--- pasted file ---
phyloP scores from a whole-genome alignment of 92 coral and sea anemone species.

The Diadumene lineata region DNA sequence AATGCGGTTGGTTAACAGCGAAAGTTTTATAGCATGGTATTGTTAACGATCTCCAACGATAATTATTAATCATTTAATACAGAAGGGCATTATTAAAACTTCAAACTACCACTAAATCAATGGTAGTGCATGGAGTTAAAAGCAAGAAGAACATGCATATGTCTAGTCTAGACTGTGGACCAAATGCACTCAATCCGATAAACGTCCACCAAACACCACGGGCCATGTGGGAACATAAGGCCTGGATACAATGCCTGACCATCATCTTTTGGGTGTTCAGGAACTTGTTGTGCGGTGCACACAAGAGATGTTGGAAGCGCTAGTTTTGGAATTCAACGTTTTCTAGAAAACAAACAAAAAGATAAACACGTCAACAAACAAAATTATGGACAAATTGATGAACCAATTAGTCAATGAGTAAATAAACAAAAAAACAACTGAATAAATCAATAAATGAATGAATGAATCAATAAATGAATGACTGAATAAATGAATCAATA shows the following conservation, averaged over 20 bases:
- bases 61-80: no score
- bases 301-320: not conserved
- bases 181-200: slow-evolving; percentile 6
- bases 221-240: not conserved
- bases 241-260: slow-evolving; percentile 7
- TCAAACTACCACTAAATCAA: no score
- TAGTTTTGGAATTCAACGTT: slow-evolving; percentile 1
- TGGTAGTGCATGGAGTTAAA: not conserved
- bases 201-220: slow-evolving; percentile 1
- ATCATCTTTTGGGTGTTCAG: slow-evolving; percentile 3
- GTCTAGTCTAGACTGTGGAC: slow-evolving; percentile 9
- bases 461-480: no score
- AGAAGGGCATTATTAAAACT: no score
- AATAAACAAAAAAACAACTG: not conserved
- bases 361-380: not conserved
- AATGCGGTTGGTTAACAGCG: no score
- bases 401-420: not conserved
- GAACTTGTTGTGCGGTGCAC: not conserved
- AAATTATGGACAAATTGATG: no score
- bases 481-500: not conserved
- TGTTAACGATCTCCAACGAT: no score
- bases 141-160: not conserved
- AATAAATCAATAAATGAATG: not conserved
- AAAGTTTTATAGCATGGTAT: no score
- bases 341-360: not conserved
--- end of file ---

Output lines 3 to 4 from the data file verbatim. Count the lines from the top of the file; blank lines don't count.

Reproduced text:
- bases 61-80: no score
- bases 301-320: not conserved